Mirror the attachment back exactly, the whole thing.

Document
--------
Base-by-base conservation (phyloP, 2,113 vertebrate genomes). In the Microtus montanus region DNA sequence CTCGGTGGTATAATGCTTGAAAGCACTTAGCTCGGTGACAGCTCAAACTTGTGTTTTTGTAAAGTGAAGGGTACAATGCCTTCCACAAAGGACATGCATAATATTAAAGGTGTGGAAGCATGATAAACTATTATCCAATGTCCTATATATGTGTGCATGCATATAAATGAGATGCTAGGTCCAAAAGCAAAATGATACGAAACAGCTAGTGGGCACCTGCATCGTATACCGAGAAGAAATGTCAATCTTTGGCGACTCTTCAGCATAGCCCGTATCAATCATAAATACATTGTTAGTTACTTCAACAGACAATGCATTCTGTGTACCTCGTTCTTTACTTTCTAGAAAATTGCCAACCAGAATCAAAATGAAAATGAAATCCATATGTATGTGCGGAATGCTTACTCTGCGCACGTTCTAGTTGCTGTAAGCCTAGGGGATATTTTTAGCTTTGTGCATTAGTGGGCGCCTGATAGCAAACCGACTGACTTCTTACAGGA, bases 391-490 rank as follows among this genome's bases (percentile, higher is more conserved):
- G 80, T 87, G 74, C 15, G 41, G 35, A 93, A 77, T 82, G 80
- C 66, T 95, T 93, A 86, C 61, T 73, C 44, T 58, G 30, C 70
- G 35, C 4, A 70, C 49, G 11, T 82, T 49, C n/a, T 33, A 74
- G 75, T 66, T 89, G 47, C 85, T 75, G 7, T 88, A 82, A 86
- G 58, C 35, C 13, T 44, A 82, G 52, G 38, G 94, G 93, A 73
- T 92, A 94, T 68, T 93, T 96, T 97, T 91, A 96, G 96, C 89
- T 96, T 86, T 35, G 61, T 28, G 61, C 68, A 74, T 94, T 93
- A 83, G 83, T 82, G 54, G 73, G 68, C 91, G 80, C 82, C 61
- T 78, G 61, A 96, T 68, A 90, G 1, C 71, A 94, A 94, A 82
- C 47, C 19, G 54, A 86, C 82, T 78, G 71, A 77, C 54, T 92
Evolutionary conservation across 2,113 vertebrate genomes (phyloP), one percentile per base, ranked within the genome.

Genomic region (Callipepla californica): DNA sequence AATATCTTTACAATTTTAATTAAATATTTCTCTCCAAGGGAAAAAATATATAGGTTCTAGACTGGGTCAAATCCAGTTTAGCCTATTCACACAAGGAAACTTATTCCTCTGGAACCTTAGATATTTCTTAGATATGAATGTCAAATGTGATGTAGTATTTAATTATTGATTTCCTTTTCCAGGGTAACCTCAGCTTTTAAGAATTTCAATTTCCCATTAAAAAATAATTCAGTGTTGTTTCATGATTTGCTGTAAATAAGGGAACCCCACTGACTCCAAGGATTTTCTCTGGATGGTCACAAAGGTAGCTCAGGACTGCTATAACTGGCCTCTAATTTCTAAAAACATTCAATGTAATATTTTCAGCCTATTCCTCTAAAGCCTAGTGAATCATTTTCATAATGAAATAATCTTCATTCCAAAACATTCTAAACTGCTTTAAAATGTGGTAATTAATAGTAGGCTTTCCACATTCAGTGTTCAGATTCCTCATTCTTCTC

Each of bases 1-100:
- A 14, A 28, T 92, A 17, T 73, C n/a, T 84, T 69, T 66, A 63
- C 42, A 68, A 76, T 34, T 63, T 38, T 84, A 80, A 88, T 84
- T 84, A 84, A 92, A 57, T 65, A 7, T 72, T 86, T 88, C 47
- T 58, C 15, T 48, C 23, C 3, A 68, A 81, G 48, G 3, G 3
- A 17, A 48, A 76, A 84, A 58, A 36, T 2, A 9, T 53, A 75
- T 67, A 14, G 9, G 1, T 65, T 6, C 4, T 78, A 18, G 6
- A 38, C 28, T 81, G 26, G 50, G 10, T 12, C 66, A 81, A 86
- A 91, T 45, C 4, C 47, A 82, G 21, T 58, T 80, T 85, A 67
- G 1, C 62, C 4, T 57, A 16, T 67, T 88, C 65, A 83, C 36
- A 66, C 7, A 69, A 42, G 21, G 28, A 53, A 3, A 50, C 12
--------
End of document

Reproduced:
Base-by-base conservation (phyloP, 2,113 vertebrate genomes). In the Microtus montanus region DNA sequence CTCGGTGGTATAATGCTTGAAAGCACTTAGCTCGGTGACAGCTCAAACTTGTGTTTTTGTAAAGTGAAGGGTACAATGCCTTCCACAAAGGACATGCATAATATTAAAGGTGTGGAAGCATGATAAACTATTATCCAATGTCCTATATATGTGTGCATGCATATAAATGAGATGCTAGGTCCAAAAGCAAAATGATACGAAACAGCTAGTGGGCACCTGCATCGTATACCGAGAAGAAATGTCAATCTTTGGCGACTCTTCAGCATAGCCCGTATCAATCATAAATACATTGTTAGTTACTTCAACAGACAATGCATTCTGTGTACCTCGTTCTTTACTTTCTAGAAAATTGCCAACCAGAATCAAAATGAAAATGAAATCCATATGTATGTGCGGAATGCTTACTCTGCGCACGTTCTAGTTGCTGTAAGCCTAGGGGATATTTTTAGCTTTGTGCATTAGTGGGCGCCTGATAGCAAACCGACTGACTTCTTACAGGA, bases 391-490 rank as follows among this genome's bases (percentile, higher is more conserved):
- G 80, T 87, G 74, C 15, G 41, G 35, A 93, A 77, T 82, G 80
- C 66, T 95, T 93, A 86, C 61, T 73, C 44, T 58, G 30, C 70
- G 35, C 4, A 70, C 49, G 11, T 82, T 49, C n/a, T 33, A 74
- G 75, T 66, T 89, G 47, C 85, T 75, G 7, T 88, A 82, A 86
- G 58, C 35, C 13, T 44, A 82, G 52, G 38, G 94, G 93, A 73
- T 92, A 94, T 68, T 93, T 96, T 97, T 91, A 96, G 96, C 89
- T 96, T 86, T 35, G 61, T 28, G 61, C 68, A 74, T 94, T 93
- A 83, G 83, T 82, G 54, G 73, G 68, C 91, G 80, C 82, C 61
- T 78, G 61, A 96, T 68, A 90, G 1, C 71, A 94, A 94, A 82
- C 47, C 19, G 54, A 86, C 82, T 78, G 71, A 77, C 54, T 92
Evolutionary conservation across 2,113 vertebrate genomes (phyloP), one percentile per base, ranked within the genome.

Genomic region (Callipepla californica): DNA sequence AATATCTTTACAATTTTAATTAAATATTTCTCTCCAAGGGAAAAAATATATAGGTTCTAGACTGGGTCAAATCCAGTTTAGCCTATTCACACAAGGAAACTTATTCCTCTGGAACCTTAGATATTTCTTAGATATGAATGTCAAATGTGATGTAGTATTTAATTATTGATTTCCTTTTCCAGGGTAACCTCAGCTTTTAAGAATTTCAATTTCCCATTAAAAAATAATTCAGTGTTGTTTCATGATTTGCTGTAAATAAGGGAACCCCACTGACTCCAAGGATTTTCTCTGGATGGTCACAAAGGTAGCTCAGGACTGCTATAACTGGCCTCTAATTTCTAAAAACATTCAATGTAATATTTTCAGCCTATTCCTCTAAAGCCTAGTGAATCATTTTCATAATGAAATAATCTTCATTCCAAAACATTCTAAACTGCTTTAAAATGTGGTAATTAATAGTAGGCTTTCCACATTCAGTGTTCAGATTCCTCATTCTTCTC

Each of bases 1-100:
- A 14, A 28, T 92, A 17, T 73, C n/a, T 84, T 69, T 66, A 63
- C 42, A 68, A 76, T 34, T 63, T 38, T 84, A 80, A 88, T 84
- T 84, A 84, A 92, A 57, T 65, A 7, T 72, T 86, T 88, C 47
- T 58, C 15, T 48, C 23, C 3, A 68, A 81, G 48, G 3, G 3
- A 17, A 48, A 76, A 84, A 58, A 36, T 2, A 9, T 53, A 75
- T 67, A 14, G 9, G 1, T 65, T 6, C 4, T 78, A 18, G 6
- A 38, C 28, T 81, G 26, G 50, G 10, T 12, C 66, A 81, A 86
- A 91, T 45, C 4, C 47, A 82, G 21, T 58, T 80, T 85, A 67
- G 1, C 62, C 4, T 57, A 16, T 67, T 88, C 65, A 83, C 36
- A 66, C 7, A 69, A 42, G 21, G 28, A 53, A 3, A 50, C 12